On a website like TeachingOnlineBusiness.com – we use internal links to link to other relative topics. This article would lead to other SEO content we create. If you’re creating content about marketing, you’d want those articles to link to other marketing content you’ve created.
Google Search Console
Google Search Console does a good job tracking your external backlinks and internal links. I’d highly recommend getting signed up as soon as you can.
On the left hand menu of Search Console, scroll down and click on LINKS.
Above, this is what you’ll see if you have Google Search Console activated and tracking.
You’ll be able to see your external links and internal links. Ideally, we want our internal links to point to the web pages we want to rank. You’ll want to build those links to the main core keyword pages you are targeting for SEO.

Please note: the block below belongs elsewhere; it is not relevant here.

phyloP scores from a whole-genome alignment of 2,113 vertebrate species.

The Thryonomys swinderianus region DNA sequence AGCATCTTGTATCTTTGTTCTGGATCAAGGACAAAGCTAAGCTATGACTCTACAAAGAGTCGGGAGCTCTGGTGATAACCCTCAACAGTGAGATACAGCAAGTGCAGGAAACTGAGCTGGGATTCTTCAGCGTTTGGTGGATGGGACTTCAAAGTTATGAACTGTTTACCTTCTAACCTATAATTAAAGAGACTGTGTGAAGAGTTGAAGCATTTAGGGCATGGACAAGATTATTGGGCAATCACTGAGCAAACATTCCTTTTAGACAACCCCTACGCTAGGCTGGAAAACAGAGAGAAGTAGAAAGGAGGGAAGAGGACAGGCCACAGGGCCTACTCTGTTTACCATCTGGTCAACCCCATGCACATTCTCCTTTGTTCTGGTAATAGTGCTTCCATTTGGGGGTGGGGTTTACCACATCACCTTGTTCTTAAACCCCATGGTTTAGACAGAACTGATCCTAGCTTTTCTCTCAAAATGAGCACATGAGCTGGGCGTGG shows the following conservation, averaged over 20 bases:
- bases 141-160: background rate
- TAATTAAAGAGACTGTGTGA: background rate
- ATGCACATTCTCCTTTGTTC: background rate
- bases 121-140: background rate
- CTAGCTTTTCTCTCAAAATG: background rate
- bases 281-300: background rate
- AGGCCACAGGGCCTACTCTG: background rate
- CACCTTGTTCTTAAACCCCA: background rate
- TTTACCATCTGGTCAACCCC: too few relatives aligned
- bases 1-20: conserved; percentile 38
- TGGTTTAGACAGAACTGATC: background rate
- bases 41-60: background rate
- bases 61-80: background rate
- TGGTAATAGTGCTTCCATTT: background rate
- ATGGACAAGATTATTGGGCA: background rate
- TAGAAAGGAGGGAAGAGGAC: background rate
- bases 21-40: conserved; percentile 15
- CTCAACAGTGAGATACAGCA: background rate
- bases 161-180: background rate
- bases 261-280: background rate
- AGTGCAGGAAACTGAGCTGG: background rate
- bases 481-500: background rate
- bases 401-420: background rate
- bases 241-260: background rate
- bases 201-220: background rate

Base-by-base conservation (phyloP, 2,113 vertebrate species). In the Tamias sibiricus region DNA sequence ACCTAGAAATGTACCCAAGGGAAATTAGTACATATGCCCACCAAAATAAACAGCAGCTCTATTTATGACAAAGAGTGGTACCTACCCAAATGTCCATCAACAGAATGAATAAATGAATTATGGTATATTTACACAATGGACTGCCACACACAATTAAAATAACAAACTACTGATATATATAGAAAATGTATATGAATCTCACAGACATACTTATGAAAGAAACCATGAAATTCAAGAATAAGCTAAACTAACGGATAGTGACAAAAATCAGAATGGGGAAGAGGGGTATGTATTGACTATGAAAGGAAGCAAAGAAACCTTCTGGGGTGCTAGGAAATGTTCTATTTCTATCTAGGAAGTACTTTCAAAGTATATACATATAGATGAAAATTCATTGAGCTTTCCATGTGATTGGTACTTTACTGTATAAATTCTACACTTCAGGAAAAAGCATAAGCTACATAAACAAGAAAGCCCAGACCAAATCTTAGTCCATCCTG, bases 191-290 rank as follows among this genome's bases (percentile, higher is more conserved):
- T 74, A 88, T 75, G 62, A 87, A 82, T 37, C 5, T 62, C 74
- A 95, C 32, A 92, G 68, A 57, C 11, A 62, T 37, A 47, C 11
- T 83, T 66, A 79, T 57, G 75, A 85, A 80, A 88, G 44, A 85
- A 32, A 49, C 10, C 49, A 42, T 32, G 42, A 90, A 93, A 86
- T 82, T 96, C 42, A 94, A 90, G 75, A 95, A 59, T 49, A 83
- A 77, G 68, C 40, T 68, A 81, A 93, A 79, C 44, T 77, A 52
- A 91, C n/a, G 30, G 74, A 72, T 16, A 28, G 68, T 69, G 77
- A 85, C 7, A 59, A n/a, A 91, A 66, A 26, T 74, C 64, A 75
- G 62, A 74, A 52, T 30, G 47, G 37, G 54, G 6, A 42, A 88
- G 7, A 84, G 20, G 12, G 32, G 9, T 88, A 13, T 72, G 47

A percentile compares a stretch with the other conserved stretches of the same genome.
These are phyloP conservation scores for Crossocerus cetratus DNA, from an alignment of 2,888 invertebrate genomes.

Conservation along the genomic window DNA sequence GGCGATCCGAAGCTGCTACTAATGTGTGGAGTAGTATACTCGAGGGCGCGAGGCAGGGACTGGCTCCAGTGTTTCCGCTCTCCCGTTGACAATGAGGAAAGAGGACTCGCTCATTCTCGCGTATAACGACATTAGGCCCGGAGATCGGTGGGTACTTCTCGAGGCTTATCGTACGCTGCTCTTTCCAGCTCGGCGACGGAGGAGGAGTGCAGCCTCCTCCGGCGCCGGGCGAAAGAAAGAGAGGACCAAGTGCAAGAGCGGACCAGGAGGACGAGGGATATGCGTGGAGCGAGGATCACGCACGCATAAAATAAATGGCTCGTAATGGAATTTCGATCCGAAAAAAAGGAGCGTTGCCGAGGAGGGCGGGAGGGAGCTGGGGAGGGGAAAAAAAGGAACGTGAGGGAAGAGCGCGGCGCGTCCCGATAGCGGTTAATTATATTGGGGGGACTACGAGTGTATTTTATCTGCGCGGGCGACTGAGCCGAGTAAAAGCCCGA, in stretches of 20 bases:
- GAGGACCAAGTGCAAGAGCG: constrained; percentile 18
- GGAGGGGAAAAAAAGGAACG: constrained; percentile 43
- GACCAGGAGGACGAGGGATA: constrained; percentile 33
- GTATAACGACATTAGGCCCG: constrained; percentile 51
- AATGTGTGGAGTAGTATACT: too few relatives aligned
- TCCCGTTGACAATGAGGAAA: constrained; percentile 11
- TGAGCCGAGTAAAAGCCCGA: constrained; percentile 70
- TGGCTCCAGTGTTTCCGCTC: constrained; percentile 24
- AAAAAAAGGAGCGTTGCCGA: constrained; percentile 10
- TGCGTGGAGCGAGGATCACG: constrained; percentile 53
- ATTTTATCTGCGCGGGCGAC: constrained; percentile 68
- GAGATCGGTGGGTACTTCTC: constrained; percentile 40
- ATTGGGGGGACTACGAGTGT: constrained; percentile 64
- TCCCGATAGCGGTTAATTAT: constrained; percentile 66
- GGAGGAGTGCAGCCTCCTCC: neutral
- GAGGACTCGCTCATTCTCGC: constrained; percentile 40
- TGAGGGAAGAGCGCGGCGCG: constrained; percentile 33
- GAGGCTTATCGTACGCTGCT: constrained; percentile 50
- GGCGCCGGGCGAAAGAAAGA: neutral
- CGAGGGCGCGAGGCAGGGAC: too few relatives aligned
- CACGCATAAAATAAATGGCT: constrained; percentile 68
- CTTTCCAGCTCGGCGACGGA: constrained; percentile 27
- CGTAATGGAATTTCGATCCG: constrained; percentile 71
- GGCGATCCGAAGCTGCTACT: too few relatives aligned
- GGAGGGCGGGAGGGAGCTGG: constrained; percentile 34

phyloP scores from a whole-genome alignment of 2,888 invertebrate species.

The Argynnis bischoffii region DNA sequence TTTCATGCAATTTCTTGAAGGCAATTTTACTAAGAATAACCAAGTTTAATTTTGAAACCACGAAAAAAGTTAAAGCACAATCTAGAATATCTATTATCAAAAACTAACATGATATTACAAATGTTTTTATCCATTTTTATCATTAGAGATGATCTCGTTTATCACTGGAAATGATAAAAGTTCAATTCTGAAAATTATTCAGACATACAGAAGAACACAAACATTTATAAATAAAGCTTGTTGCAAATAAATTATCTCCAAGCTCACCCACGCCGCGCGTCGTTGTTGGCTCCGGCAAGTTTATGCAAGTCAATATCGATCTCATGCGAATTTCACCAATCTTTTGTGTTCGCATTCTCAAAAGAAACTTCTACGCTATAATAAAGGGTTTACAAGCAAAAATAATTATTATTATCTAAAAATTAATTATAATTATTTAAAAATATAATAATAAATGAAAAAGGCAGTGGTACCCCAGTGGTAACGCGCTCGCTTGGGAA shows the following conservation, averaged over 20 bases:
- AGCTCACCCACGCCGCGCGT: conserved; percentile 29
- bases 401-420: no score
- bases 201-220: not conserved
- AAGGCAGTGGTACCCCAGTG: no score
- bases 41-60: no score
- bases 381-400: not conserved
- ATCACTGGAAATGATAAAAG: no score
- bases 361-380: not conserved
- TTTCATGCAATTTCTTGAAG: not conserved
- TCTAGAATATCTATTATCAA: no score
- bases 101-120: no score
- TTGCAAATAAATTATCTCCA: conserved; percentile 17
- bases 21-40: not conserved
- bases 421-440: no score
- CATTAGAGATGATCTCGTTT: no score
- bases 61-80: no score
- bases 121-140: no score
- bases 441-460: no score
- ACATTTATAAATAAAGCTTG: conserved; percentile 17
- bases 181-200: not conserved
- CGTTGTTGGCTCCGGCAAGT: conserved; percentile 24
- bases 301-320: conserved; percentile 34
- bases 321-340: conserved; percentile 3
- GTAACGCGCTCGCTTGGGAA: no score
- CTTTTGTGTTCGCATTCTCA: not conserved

Before we end this article off, we wanted to discuss a few different reasons why pages might not be able to be reached by search engine spiders. If that is the case, these pages may not be indexed, which means they’re not ranking in search engine. You don’t want that, so here’s a few explanations to that.
Links in Submission-Required Forms
Forms can include elements as basic as a drop–down menu or elements as complex as a full–blown survey. In either case, search spiders will not attempt to “submit” forms and thus, any content or links that would be accessible via a form are invisible to the engines.
Links In Internal Search Boxes
Google spiders are not going to perform searches on your website to find content on your domain. If you have an internal search box, it could be blocking those spiders getting to your content.
Links in Flash, Java, or Other Plug-Ins
If you’re using links that are embedded inside Flash, Java applets, or plug-ins, it’s highly likely the search engines can’t find them.
Links Blocked by the Meta Robots Tag or Robots.txt